Taking Stock, Autumn 2021

As I return to blog posting after an extended, unexcused absence, I am struck by the times we find ourselves in. The present moment is existential. More is on the table and up for grabs than I can remember.

The vote to raise the debt limit has been postponed to early December. The delay is described as a sort of victory for the Dems. Victory? Today McConnell declared unconditionally that the Republicans will filibuster the bill, an action which will result in the first default in U.S. history. Who knows what this will mean? Will Social Security, Medicare,  Medicaid, unemployment benefits and just about everything else stop paying? Certainly  investors holding treasury bills will not get their money since the federal government will not be able to borrow more money. Will this  mean the government will come to a virtual halt? Experts warn that this will cause a spark that will cause a financial meltdown, massive job losses, skyrocketing interest rates and another Great Depression. Others say that the likely outcome is so severe that the powers that be won’t let it happen. I recall from my history lessons that that is what people said before World War I when the armies were so large, any potential conflict was thought to be so catastrophic that the powers that be would never let it happen.

Then there is the Biden agenda. With no Republican votes, we need every Democrat in the Senate and all but a small handful of Democratic representatives in the House to agree on these two bills that will move America forward. There is actually rare bi-partisan agreement on the infrastructure bill. However, two Democrats in the Senate right now continue to hold out on the “Build Back Better,” social infrastructure bill, saying the price tag is too high. Progressives in the House seem to be willing to budge somewhat on the price tag but insist on tying the two bills together—pass both or nothing. If the result is nothing, the Democrats can pretty much throw in the towel in the 2022 elections as even loyal Democrats like me throw up our hands in despair.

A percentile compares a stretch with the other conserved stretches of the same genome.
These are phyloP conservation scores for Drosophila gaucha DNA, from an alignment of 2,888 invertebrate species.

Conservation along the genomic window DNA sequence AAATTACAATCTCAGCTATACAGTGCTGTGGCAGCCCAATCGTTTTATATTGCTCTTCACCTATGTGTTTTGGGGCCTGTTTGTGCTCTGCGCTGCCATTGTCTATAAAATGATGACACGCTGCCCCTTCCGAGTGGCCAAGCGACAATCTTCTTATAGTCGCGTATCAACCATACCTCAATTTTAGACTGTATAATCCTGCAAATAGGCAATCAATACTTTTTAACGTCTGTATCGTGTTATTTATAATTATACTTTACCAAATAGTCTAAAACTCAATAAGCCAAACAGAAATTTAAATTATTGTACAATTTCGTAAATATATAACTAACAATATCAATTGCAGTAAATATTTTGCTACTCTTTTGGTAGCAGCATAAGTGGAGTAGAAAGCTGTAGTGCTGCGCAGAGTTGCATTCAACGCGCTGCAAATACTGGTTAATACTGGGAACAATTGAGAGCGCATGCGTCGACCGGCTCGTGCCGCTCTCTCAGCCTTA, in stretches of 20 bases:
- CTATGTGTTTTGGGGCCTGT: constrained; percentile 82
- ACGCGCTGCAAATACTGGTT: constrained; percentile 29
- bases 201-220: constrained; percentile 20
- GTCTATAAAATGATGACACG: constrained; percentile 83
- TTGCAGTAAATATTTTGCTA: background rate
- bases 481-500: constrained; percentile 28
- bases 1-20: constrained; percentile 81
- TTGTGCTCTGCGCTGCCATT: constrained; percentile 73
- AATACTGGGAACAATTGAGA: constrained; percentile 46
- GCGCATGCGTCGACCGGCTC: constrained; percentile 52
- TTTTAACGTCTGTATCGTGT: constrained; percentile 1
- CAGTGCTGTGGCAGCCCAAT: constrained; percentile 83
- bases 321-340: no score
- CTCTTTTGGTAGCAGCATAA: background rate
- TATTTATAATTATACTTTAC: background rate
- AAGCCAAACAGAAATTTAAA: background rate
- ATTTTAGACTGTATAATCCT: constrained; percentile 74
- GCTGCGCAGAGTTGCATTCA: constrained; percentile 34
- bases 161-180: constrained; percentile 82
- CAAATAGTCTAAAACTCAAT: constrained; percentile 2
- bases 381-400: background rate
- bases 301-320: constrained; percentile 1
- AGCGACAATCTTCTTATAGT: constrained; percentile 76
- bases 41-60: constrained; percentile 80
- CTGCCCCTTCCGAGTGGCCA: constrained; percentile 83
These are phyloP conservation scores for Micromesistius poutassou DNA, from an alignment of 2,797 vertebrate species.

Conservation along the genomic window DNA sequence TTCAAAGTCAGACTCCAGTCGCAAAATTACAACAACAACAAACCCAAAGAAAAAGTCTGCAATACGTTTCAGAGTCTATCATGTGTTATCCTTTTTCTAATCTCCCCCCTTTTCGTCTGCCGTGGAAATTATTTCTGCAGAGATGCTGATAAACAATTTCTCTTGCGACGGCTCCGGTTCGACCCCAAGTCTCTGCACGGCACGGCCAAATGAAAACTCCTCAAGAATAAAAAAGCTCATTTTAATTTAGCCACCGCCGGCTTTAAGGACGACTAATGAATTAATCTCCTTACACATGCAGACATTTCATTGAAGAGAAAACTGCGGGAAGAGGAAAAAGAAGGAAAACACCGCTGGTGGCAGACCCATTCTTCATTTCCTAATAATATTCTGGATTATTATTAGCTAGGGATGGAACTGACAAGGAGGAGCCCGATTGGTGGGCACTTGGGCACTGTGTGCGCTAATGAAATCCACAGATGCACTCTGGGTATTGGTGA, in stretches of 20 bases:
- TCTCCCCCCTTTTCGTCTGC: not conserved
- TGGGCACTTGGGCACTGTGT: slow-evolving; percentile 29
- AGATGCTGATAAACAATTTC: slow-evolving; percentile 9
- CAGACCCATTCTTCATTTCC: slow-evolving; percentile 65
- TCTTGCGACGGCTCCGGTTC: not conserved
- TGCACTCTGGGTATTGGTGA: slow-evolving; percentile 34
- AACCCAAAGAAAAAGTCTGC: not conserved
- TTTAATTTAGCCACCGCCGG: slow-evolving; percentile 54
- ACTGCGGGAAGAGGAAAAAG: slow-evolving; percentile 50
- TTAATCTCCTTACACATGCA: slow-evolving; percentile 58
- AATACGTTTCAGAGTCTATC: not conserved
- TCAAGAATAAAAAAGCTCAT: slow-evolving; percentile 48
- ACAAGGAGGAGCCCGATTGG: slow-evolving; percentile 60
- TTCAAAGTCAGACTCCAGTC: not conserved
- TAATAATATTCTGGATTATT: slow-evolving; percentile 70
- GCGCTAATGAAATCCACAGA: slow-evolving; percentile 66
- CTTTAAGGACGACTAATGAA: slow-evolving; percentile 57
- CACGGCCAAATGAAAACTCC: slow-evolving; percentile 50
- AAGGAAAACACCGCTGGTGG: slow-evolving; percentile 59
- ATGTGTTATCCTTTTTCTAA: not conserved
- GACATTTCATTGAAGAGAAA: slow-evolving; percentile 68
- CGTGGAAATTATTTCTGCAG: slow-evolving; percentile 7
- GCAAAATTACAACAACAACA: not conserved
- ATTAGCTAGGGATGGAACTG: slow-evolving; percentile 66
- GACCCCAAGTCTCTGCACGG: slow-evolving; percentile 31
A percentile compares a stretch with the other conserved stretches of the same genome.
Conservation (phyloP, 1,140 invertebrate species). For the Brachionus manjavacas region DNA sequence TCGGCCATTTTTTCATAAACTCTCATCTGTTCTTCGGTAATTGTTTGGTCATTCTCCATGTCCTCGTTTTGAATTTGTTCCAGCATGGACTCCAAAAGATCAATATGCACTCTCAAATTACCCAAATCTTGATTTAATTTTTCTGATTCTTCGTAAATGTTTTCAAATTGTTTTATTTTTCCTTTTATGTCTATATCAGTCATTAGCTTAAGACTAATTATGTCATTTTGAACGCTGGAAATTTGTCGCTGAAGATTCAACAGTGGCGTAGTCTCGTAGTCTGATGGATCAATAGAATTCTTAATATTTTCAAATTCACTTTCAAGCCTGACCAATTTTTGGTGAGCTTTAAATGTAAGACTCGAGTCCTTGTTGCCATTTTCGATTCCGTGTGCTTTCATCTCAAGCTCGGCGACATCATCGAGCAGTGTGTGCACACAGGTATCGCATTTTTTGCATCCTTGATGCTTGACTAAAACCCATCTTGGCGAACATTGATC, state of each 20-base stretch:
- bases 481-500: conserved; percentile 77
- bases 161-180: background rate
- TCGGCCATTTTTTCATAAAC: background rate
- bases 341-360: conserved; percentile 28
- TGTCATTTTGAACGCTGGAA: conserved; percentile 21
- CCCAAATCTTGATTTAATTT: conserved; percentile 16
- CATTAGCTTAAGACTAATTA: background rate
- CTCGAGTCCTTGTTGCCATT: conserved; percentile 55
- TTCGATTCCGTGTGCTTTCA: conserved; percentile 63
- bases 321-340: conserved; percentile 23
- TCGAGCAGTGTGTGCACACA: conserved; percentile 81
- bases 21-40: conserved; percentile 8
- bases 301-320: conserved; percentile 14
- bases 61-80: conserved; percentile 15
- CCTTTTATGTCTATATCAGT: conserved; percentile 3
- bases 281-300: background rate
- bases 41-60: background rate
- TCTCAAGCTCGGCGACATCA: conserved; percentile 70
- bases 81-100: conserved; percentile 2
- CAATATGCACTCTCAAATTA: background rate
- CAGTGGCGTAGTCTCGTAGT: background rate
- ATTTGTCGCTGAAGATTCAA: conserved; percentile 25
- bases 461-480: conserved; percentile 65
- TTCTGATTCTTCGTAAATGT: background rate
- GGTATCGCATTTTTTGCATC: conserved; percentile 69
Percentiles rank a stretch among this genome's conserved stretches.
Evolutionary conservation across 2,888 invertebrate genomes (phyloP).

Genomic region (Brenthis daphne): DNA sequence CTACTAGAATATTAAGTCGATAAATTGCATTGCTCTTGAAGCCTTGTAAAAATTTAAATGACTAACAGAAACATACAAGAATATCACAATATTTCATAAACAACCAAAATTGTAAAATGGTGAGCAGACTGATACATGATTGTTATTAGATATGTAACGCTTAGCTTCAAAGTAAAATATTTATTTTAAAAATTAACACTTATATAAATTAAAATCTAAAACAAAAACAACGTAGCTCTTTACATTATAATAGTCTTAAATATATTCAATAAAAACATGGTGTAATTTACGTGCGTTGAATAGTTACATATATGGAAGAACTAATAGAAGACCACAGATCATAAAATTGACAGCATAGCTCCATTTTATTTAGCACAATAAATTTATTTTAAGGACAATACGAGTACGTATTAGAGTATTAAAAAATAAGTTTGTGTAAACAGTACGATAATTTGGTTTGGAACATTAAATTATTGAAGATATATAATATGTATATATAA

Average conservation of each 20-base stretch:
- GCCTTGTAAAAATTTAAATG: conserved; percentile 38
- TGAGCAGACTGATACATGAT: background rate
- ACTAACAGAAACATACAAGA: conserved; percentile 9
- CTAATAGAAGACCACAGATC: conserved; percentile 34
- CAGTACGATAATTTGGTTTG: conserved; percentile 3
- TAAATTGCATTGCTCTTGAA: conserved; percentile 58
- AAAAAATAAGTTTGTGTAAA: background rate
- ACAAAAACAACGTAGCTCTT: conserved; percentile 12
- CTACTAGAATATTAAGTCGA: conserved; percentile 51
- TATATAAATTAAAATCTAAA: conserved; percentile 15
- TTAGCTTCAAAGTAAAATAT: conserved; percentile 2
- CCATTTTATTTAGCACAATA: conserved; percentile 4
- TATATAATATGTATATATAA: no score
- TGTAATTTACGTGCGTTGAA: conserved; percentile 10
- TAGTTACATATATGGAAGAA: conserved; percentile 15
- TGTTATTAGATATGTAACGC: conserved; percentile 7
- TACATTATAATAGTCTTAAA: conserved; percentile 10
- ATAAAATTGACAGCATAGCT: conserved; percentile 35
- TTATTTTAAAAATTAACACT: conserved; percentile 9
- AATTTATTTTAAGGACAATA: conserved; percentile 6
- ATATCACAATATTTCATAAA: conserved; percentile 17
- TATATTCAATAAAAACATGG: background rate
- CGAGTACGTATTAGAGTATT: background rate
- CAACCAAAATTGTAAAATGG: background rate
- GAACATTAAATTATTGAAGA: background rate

If that is not enough to get your attention, democracy itself is in peril in the United States. The new state voter restriction laws in many red states will make it harder to vote for people who typically do not vote Republican. The new  laws in red states politicizing  vote counting and the vote verification process are serious threats to  trust in the democratic process.  The Trump diehards continue to claim falsely that the 2020 election was stolen and that he should be our president. The insurrection on January 6 is being downplayed by Pence and most Republicans as a minor incident at the same time that domestic terrorism is now listed by the CIA as a greater threat than foreign terrorism.

The U.S. Supreme Court is now politicized with  justices appointed by a Democratic president deciding  typically one way and the judges appointed by a Republican deciding the other way. With six judges appointed by a Republican president this does not look good for a woman’s right to choose or blocking the new voting restrictions.